Social Impact, the New Venture Capital? Harvard Business Review

My work at Mason has allowed me to engage daily with amazing people and organizations in the fields of social innovation, entrepreneurship and the growing sector of social impact investing. Some thoughts on impact investing from Cohen and Sahlam in HBR:

We believe we are on the threshold of a major change not unlike the early days of the modern venture capital industry. In the mid-1960s and early 1970s, a new type of investment vehicle was created: the professionally managed venture capital partnership. This organizational innovation drew investment capital from institutional players like pension funds and endowments and allowed for appropriate time horizons. Soon venture capital became a core part of many economies and those bold moves changed everything. Entrepreneurship has never been the same.

Just as the formation of the venture capital industry ushered a new approach and mindset toward funding innovation within the private sector, impact investment has started to bring opportunities to harness entrepreneurship and capital markets to drive social improvement. This in time will bring much needed change to the social sector.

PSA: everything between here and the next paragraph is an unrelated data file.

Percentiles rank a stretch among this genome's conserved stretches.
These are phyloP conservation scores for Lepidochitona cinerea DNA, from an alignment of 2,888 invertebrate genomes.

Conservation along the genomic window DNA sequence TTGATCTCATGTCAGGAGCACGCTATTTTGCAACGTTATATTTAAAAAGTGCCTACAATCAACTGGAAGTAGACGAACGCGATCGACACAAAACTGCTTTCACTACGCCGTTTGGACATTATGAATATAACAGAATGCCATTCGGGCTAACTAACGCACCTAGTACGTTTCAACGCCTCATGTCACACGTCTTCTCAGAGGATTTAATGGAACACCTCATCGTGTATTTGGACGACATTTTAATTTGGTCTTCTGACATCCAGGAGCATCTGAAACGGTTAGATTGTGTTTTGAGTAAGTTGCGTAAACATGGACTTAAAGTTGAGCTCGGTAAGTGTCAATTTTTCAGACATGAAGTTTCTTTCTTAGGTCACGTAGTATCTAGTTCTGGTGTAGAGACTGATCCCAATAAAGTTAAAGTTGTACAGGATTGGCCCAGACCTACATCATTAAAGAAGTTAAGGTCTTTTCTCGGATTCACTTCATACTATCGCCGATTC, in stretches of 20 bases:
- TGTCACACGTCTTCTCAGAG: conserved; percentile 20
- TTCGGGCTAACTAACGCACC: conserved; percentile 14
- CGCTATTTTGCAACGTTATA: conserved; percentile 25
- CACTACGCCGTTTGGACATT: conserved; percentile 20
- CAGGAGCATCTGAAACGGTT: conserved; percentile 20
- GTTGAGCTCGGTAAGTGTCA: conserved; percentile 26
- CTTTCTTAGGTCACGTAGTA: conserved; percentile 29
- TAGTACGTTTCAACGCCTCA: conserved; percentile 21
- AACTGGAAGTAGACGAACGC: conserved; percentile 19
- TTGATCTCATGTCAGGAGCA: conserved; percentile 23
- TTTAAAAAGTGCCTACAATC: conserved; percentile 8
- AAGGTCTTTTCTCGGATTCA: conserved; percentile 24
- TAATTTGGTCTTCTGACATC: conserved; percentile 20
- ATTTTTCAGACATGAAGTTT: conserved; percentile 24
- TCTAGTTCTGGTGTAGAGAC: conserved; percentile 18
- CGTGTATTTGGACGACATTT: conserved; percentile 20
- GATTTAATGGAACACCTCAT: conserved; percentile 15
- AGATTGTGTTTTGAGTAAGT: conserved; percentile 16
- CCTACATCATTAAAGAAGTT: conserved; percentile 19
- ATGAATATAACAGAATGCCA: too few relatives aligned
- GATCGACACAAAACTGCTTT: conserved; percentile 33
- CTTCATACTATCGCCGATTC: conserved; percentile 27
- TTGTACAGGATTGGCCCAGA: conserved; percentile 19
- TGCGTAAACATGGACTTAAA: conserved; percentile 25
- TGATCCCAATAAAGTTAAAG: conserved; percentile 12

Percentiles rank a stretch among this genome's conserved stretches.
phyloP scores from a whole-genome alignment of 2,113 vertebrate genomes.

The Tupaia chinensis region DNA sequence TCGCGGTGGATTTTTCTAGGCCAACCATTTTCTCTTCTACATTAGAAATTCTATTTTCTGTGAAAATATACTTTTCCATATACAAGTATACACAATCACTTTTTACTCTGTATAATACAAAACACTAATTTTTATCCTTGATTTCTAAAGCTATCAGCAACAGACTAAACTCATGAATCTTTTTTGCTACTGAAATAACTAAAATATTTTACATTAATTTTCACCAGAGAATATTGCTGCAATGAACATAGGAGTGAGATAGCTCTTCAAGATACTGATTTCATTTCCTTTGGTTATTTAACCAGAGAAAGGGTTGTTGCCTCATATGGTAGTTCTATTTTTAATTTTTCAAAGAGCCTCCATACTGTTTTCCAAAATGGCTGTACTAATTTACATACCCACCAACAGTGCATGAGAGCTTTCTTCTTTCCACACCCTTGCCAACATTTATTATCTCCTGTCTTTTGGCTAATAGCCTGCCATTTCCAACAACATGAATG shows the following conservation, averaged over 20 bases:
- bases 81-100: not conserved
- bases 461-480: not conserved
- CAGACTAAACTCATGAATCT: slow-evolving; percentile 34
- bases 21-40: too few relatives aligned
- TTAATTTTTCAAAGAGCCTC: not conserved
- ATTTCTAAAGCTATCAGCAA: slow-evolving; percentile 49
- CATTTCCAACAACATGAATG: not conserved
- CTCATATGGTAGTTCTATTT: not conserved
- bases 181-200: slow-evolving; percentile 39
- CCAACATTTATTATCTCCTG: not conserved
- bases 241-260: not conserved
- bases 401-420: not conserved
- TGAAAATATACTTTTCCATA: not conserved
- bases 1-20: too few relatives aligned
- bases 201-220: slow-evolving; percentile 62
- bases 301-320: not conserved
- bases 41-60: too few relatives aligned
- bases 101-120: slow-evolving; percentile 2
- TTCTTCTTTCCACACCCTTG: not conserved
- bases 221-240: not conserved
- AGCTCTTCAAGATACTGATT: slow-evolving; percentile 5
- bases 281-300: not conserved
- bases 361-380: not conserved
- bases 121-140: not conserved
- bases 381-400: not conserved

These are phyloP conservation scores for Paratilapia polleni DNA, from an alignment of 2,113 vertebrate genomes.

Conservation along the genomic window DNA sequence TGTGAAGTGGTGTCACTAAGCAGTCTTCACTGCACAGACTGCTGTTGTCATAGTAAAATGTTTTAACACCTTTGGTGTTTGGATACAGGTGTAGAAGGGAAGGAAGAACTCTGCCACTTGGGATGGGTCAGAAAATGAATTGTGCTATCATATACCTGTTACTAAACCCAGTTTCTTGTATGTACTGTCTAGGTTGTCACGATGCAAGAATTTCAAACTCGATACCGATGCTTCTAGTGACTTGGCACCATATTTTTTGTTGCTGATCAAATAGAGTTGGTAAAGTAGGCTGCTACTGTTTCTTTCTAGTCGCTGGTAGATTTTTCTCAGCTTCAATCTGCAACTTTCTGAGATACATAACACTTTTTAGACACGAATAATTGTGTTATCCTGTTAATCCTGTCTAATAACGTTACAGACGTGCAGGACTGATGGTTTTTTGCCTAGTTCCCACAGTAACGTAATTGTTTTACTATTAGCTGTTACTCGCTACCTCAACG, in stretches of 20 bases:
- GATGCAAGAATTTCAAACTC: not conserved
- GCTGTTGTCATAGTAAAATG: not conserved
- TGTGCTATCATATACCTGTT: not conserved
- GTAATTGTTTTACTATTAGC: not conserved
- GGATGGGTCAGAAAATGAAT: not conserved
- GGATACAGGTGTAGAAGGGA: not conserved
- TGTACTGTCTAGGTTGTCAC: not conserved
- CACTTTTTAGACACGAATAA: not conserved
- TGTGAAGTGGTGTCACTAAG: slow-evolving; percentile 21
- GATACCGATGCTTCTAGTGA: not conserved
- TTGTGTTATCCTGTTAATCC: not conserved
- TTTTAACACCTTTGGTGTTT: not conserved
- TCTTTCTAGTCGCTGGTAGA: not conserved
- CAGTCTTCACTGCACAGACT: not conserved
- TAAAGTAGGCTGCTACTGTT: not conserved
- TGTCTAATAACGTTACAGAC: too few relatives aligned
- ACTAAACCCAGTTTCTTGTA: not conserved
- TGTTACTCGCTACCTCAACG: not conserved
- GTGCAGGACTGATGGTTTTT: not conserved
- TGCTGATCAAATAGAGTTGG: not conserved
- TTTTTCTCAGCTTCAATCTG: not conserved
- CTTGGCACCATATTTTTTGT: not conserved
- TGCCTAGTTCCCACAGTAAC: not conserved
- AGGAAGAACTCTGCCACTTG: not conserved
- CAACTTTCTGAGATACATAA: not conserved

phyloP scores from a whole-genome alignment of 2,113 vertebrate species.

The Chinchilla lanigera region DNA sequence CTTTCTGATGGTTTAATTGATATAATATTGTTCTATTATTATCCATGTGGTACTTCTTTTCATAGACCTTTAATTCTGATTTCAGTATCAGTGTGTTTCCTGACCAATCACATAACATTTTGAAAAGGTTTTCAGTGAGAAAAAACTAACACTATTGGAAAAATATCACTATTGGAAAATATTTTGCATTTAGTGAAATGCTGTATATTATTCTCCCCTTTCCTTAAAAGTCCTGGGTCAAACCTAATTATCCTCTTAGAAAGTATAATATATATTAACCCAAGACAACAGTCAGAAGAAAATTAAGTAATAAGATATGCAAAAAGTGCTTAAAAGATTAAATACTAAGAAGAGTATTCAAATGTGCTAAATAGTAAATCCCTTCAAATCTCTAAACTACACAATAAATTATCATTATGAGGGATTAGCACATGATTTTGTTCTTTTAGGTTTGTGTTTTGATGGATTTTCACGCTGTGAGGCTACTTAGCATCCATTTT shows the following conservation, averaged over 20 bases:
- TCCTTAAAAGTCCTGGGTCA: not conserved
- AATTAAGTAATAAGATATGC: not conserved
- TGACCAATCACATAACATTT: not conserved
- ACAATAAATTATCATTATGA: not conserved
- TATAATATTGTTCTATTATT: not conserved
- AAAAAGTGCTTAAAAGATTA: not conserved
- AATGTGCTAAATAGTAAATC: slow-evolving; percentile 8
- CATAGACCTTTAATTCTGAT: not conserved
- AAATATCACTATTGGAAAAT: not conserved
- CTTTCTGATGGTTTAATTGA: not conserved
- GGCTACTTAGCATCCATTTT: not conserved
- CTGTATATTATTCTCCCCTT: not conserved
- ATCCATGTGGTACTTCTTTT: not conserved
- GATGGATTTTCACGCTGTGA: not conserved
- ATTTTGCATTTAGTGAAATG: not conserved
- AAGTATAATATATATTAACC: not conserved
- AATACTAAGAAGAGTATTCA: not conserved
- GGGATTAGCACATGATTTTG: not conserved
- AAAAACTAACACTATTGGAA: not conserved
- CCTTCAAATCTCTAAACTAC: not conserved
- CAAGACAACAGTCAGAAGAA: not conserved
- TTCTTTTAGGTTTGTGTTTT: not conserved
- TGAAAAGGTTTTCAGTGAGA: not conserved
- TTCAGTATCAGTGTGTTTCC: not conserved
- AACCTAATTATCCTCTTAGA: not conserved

We’re already beginning to see innovation. People are developing new securities that link social performance to financial returns. There are new experiments — models that use the tools of finance to try things in different ways — sometimes creating income streams from novel concepts, like funding cancer research. There are also hybrid organizations like the Acumen Fund, Bridges Ventures and Root Capital that channel patient capital to high social return investments around the world. There are even organizations like Endeavor and Social Finance that help entrepreneurs gain access to global capital markets to fuel growth in employment and social impact.

via Social Impact Investing Will Be the New Venture Capital – Sir Ronald Cohen and William A. Sahlman – Harvard Business Review.

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